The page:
Most Ladies are in Favor of Making Beginning Management Tablets Obtainable Over the Counter with out a Prescription if Analysis Reveals they’re Protected and Efficient


A new KFF survey finds that more than three-quarters (77%) of females ages 18-49 favor making birth control pills available without a doctor’s prescription if research shows they are safe and effective. Among those who favor making birth control pills available over the counter and who currently use prescription oral contraception, 60% say they would be likely to use over-the-counter birth control pills. Most say the main reason is convenience (59%).

Many females who would be unlikely to use over-the-counter birth control pills (46%) or are unsure (14%) say the main reason is they don’t currently use birth control pills nor plan to use them in the future (53%). Among those who use oral contraception, the main reason is they would prefer to talk to a provider before starting or refilling their birth control. Other reasons include concerns about safety, cost, and health insurance coverage.

While the Affordable Care Act (ACA) has required most insurance plans to cover prescription contraceptives at no cost to patients for over a decade, 41% of females ages 18-49 are unaware of this requirement. One-quarter of these females with private insurance say they paid at least part of the cost of their contraceptive care out-of-pocket. A growing number of reports note that some insurance plans are failing to comply with the ACA’s contraceptive coverage requirement, which has been scaled back through regulations and court decisions.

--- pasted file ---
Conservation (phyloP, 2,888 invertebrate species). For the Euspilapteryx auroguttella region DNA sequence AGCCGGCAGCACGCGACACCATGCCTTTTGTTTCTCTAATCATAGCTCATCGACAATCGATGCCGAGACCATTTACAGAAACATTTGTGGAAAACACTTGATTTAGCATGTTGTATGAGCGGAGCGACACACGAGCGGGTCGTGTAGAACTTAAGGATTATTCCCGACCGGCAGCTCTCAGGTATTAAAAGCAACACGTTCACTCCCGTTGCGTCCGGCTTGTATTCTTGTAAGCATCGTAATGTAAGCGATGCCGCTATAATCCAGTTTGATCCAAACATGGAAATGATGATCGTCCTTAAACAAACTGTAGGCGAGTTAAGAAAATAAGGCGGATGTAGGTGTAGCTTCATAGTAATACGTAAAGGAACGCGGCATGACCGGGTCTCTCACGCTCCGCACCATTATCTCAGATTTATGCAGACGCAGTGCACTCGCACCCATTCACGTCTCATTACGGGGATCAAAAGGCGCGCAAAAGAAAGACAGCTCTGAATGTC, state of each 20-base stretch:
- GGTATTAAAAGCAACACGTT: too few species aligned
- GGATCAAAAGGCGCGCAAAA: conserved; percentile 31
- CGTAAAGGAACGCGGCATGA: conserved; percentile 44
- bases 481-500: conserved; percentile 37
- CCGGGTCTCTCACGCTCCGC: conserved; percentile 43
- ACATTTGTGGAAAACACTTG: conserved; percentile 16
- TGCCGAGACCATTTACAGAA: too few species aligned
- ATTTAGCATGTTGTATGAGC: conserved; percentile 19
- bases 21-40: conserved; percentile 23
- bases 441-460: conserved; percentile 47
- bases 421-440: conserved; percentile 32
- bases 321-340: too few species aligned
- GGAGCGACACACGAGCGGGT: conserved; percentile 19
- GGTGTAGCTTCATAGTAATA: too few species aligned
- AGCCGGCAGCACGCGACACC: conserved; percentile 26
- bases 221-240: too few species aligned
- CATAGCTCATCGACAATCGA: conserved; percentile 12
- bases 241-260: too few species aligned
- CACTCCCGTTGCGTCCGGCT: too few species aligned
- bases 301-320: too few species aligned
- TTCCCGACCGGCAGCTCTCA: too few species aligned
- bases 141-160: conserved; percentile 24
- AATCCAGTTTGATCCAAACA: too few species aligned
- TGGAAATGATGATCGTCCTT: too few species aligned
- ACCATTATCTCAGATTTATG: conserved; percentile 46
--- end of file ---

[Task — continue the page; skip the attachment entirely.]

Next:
These survey findings come as the U.S. Food and Drug Administration decides whether to approve a progestin-only oral contraceptive pill (Opill) for over-the-counter status, making it as accessible as pain relievers and allergy medications.

Periodically conducted since 2001, the 2022 KFF Women’s Health Survey includes a nationally representative sample of 5,201 people who say they were assigned female at birth (including those who identify as women or other genders). Our analyses present the state of contraceptive access and preferences, including differences in contraceptive use and experiences by income, race and ethnicity, and insurance status.

Additional findings include:

  • The vast majority of females ages 18-64 (90%) have used contraceptives at some point in their reproductive years, and most have used more than one contraceptive method throughout their lifetime (76%).
  • Most females get their birth control care at a doctor’s office (77%) and prefer to get their care there, even as more services have become available online. Clinics and health centers remain an essential source of contraceptive care, particularly for those who have low incomes (18%) or are uninsured (23%).
  • One in five uninsured females say they had to stop using a birth control method because they couldn’t afford it.
  • One-quarter of females aren’t using their preferred method of contraception, with many raising concerns about side effects and affordability. Only 30% of females say they received all the information they needed before choosing their birth control method.
  • One in four females either don’t know emergency birth control pills are available over the counter or have never heard of them. Among those who have heard of emergency birth control pills and could become pregnant, three in ten (31%) say they don’t know where they could get them.

Learn more about the 2022 Women’s Health Survey findings in the report “Contraception in the United States: A Closer Look at Experiences, Preferences, and Coverage” and the brief “Interest in Using Over-the-Counter Oral Contraceptive Pills.”



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